Likewise, before a federal court will consider an application
for a writ of habeas corpus, the petitioner must be in custody in
violation of the United States Constitution. 28 U.S.C. § 2254
(a). The petition must allege a "violation of a specific federal
constitutional right" as secured by the states through the
Fourteenth Amendment guarantees of due process and equal
protection. Cupp v. Naughten, 414 U.S. 141, 94 S.Ct. 396,
38 L.Ed.2d 368 (1973); Cuyler v. Sullivan, 446 U.S. 335,
100 S.Ct. 1708, 64 L.Ed.2d 333 (1980). As previously stated, the
instant petition before this Court contains an ineffective
assistance of counsel claim and an insufficiency of the evidence
claim. Ineffective assistance of counsel is a valid basis for
habeas corpus relief under 28 U.S.C. § 2254. United States ex
rel. Maselli v. Reincke, 383 F.2d 129 (2nd Cir. 1967); United
States ex rel. Garrett v. Lane, 464 F. Supp. 793 (N.D.Ill. 1979).
In addition, the due process clause prohibits, without
qualification, the criminal conviction of any person except upon
proof of guilt beyond a reasonable doubt. Thus, by virtue of the
substance of the allegations presented by the petitioner, the
requirement that a constitutional violation
be incorporated within the petition is easily satisfied.
Finally, a federal court is without jurisdiction to consider a
habeas corpus petition "unless it appears that the applicant has
exhausted the remedies available in the courts of the State."
28 U.S.C. § 2254 (b). In addition, "An applicant shall not be
deemed to have exhausted the remedies available in the courts of
the State, within the meaning of this section, if he has the
right under the law of the State to raise, by any available
procedure, the question presented." 28 U.S.C. § 2254 (c).
Ordinarily, it is enough for the petitioner to present the
federal claims before the highest state appellate court. United
States ex rel. Henne v. Fike, 563 F.2d 809 (7th Cir. 1977).
Moreover, the petitioner can satisfy the exhaustion of state
remedies requirement by raising the federal claims in a direct
appeal to the state courts. Irrin v. Dowd, 359 U.S. 394,
79 S.Ct. 825, 3 L.Ed.2d 900 (1959); Brown v. Allen, 344 U.S. 443,
73 S.Ct. 397, 97 L.Ed. 469 (1953). After a careful review of the
record, it is clear that the petitioner has taken the necessary
steps to satisfy the exhaustion requirement. The petitioner has
duly presented the federal claims now before this Court in the
Illinois Appellate Court and in his petition for leave to appeal
to the Supreme Court of Illinois. Based on the aforementioned
reasons, the petitioner has fulfilled the prerequisites for
invoking the habeas corpus jurisdiction of this Court. Therefore,
the Court may now consider the merit of petitioner's contentions.
With regard to the ineffective assistance of counsel claim,
petitioner contends that defense counsel's performance fell far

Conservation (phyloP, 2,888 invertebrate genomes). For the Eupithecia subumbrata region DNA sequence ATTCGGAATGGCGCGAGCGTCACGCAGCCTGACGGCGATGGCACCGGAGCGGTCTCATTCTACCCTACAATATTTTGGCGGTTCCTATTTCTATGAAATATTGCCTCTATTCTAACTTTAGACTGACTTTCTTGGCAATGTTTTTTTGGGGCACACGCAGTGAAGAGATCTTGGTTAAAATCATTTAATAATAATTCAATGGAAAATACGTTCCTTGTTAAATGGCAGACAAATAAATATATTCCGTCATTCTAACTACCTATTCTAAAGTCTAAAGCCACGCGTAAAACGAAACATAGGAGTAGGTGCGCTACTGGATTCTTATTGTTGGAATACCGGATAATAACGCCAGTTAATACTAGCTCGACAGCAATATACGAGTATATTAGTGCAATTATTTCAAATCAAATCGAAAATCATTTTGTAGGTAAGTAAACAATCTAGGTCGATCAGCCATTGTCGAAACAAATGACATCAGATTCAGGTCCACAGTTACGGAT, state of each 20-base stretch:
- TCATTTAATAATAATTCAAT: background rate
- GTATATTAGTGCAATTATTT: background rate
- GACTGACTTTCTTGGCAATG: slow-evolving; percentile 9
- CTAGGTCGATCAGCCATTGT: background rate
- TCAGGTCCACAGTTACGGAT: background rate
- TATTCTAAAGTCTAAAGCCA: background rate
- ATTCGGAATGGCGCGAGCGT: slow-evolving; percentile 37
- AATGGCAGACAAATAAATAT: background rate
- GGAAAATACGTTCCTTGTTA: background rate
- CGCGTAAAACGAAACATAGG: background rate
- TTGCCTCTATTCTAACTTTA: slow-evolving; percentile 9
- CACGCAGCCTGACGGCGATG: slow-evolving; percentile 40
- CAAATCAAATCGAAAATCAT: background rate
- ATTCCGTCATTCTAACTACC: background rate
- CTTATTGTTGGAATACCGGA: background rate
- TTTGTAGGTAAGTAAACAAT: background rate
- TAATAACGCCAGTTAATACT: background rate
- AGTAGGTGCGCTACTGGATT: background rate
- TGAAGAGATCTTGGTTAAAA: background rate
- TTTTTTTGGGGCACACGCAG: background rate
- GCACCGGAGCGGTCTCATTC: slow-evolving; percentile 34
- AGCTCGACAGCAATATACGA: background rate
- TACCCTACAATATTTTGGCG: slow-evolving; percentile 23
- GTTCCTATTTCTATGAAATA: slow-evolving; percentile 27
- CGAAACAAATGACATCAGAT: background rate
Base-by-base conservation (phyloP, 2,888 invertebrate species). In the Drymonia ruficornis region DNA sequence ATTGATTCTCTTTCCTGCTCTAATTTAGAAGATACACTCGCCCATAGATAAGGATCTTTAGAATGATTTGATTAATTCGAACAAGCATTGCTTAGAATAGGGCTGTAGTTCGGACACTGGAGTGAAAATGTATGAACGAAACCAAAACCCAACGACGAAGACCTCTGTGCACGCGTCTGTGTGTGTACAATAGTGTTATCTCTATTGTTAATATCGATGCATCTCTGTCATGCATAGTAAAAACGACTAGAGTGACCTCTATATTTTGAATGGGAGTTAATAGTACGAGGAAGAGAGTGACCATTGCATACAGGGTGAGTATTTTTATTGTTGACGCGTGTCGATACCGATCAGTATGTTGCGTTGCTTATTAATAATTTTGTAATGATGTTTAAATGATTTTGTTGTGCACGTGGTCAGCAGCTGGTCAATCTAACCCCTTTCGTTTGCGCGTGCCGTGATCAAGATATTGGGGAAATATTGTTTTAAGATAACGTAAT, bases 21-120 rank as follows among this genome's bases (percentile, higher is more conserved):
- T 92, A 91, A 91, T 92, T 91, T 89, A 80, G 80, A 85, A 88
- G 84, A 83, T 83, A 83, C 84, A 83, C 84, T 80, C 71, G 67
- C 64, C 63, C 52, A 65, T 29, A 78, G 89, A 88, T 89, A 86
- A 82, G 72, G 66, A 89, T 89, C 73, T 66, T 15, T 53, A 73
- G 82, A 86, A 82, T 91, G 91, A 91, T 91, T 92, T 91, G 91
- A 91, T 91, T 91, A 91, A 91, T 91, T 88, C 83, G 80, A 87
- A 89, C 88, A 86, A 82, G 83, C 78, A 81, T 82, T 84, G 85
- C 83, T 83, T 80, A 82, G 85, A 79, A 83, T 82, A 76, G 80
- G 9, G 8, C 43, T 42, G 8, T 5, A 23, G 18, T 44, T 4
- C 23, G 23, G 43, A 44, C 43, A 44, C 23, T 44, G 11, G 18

below the required minimum level of competence in several
respects, including counsel's failure to file key motions,
failure to call crucial witnesses, and failure to allow the
petitioner an ample opportunity to testify to the truth. The
measure of an ineffective assistance of counsel claim is whether
the defendant received "legal assistance which meets the minimum
standard of professional representation." United States of
America v. Richard L. Weston and Drucilla Merida Thompson,
708 F.2d 302, 306 (7th Cir. 1983). A "minimum standard of
professional representation" guarantees a defendant reasonably
effective counsel, not errorless counsel. Id. Moreover, in order
to prevail in a habeas corpus petition asserting want of
effective legal assistance, the petitioner must prove that
counsel's assistance was so limited as to make "a sham or
mockery" of petitioner's trial. United States ex rel. Williams v.
Twomey, 510 F.2d 634, 638 (1975). The defendant must demonstrate
that counsel provided representation amounting to grossly
incompetent professional conduct 708 F.2d at 306 (7th Cir. 1983).
In reviewing an attorney's performance, the Court is not free
to second guess legitimate tactical decisions. Rather, the Court
will only examine those errors not classifiable as an attorney's
tactics and may determine whether they amount to grossly
unprofessional conduct. Id. In the instant case, the defense
attorney's failure to file certain motions and call particular
witnesses, as alleged by petitioner, amount to nothing more than
strategic decisions which are exempted from review, and are
insufficient to warrant a determination of incompetence. In
addition, petitioner's claim that he was not given the
opportunity to testify to the truth at trial is not supported by
the record whatsoever.*fn1 Therefore, because the petitioner's
contentions with respect to the ineffective assistance of counsel
claim comprise merely tactical decisions by ...